I'd Rather be a Happy Black Woman over a Strong Black Woman

I'd Rather be a Happy Black Woman over a Strong Black Woman

From an early age, I was taught to be strong. 

 

I was told to be strong when I was physically sick because one day I would have a family to take care of, a house to keep clean, and a career to succeed in.

 

I was being groomed to take care of everyone else but myself since age seven when that was told to me, and it worked.

 

As I grew I focused on others before myself. I would take metaphorical bullet after bullet if it meant my loved ones were happy and cared for. I would put my dreams on hold if it meant that maybe I could help my family, knowing that the black women before me were sacrificing so I wouldn’t have to do that.

 

I was conditioned to believe that my life wasn’t my own life— it’s owned and controlled by those around me. I come last, and that was good because I was being selfless and altruistic. That’s what made me a good person, taking care of others. That’s what would make me a happy person, knowing everyone else was cared for. That's what would get me into heaven or whatever that final resting place is seeing how I'm not really a Christian to begin with. 

 

I had no other choice but to be a strong black woman. It’s all I knew.

 

Being a strong black woman lead to being a depressed black woman.

 

Being a strong black woman lead to being an anxiety ridden black woman.

 

Being a strong black woman lead to being a resentful black woman. 

 

Being a strong black woman made me into a black woman I didn’t want to be.

 

When you’re taught to put everyone else before yourself, reaching out becomes that much harder. Admitting you’re not okay becomes that much more taboo. Putting yourself first becomes a notion of treason amongst family and friends.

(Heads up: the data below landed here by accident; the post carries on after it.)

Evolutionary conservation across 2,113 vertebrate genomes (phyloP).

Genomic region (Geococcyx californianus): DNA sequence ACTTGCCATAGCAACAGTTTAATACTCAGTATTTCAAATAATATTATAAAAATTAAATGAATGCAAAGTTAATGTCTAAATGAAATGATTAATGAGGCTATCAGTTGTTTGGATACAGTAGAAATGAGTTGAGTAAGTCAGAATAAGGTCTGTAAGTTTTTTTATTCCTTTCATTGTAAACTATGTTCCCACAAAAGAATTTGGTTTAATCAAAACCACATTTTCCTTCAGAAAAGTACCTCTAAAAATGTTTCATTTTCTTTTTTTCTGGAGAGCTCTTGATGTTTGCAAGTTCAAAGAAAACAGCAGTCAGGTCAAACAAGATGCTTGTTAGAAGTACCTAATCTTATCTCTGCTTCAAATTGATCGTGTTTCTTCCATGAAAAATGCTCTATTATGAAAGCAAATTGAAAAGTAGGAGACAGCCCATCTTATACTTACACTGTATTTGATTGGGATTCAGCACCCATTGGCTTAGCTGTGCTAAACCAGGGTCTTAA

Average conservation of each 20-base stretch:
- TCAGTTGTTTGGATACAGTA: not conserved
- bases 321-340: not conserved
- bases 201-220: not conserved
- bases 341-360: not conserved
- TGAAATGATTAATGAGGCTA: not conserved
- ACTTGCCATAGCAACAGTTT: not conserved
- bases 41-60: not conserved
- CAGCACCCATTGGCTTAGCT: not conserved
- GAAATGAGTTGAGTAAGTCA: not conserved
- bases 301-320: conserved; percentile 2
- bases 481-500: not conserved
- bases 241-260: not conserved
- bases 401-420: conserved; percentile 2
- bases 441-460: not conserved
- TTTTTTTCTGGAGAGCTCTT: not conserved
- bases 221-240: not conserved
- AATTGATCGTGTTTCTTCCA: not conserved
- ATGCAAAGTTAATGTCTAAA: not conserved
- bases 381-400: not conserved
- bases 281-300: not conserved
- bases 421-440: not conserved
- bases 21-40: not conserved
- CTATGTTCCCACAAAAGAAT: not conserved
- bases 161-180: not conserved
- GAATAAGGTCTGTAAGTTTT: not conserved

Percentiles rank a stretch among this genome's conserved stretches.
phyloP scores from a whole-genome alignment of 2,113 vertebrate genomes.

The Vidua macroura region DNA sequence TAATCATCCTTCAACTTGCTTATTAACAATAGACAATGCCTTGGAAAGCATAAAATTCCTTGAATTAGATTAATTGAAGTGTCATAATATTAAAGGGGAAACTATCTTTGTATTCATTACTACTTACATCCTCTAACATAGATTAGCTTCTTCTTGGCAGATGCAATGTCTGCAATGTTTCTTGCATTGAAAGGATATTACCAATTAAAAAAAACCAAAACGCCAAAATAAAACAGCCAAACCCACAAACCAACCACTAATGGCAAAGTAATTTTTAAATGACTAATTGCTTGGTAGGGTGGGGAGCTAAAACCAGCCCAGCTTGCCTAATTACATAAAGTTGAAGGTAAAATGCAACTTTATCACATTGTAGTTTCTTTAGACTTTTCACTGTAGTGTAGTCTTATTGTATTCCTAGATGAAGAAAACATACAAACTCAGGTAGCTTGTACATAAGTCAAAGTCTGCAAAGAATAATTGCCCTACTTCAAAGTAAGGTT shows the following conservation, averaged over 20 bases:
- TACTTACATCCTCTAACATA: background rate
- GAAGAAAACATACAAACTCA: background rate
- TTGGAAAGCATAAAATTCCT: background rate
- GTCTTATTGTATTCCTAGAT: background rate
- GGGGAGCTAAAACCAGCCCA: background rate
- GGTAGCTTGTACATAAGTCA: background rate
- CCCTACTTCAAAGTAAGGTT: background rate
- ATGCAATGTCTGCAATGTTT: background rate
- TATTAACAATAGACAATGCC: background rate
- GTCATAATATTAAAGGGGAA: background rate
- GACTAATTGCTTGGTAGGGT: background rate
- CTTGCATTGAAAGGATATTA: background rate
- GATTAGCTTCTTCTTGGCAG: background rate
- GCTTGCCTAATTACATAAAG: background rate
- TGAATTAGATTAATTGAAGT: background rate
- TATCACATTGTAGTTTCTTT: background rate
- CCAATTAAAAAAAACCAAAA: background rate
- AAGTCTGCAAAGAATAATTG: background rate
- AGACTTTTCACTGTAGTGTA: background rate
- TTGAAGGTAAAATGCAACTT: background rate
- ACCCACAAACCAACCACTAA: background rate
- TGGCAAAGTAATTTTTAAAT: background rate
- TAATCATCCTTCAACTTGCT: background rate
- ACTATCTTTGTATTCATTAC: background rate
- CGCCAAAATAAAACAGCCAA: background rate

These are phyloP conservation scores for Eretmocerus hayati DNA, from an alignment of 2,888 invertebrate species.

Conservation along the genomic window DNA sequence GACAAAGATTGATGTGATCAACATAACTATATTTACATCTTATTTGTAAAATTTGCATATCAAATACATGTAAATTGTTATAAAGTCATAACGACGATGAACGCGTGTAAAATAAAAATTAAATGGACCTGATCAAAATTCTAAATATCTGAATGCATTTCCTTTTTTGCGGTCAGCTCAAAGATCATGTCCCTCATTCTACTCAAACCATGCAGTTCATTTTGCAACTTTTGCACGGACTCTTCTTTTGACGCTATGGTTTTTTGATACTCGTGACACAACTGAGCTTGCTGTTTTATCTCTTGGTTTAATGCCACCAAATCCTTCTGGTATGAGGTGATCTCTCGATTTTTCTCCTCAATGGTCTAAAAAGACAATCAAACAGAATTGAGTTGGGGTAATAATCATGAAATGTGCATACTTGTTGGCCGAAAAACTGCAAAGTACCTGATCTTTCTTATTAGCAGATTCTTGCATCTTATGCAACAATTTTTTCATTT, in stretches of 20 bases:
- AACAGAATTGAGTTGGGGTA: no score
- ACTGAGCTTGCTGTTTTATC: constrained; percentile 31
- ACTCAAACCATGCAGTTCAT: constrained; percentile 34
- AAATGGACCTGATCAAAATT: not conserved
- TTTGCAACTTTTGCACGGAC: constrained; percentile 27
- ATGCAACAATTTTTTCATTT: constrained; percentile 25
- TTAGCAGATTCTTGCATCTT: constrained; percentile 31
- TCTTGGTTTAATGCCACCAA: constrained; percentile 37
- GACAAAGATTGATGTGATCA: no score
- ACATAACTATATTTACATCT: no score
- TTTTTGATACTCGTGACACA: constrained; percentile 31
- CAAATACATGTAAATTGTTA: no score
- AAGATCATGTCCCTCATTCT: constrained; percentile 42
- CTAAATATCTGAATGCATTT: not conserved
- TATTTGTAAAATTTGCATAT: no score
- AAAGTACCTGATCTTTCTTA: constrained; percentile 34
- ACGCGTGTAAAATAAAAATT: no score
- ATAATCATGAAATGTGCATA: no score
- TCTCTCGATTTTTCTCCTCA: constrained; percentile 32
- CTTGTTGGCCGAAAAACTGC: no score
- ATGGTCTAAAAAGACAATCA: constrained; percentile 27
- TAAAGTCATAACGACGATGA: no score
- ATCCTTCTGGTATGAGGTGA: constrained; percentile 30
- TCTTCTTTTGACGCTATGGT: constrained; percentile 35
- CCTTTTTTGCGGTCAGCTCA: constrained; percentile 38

Realizing that I was strong and I wasn’t happy was a pivotal moment for me. Realizing that I couldn’t bounce back from any tragedy or issue in my life quickly without ignoring residual pain and trauma was huge. Realizing that I was strong, but I was also miserable was the turning point for me.

 

I don't want to be a strong black woman, I want to be a happy black woman.

 

I want to be a loving black woman.

 

I want to be an imaginative black woman.

 

I want to be a dream chasing black woman.

 

I want to be a black woman who puts herself first regardless of what people may say, and that’s something that just isn’t supported as much as we pretend it is. How could it be when historically speaking black women have held up and held strong for not only their significant other(s), but also for their entire community. 

 

Being strong shouldn’t negate and contradict being self supportive.

 

Being strong shouldn’t mean taking emotional and mental beatings from those around us.

 

Being strong shouldn’t mean ignoring our mental health issues, or ignoring mental health as a damn whole. 

 

I no longer care for the image of the strong black woman coming back from adversity, infidelity, or anything of the sort. It’s important to see, but I’m ready for a different narrative.

 

I’m ready to see the black woman who struggles and who is okay with admitting it.

 

I’m ready to see the black woman who honestly can’t get out of bed sometimes.

 

I’m ready to see a black woman who is okay with admitting that she cried herself to sleep the past four nights in a row. 

 

I’m ready to see the black woman who is fighting for her happiness, and who is putting herself first.

 

I’m ready to see a happy black woman who is completely and incandescently in love with herself, her journey, and who knows when to be selfless versus when to be selfish.

 

I’m ready to put being happy over being strong. 

Let's Cut the Bullshit, I'm Terrified.

Let's Cut the Bullshit, I'm Terrified.

What is Emotional Self Care?

What is Emotional Self Care?

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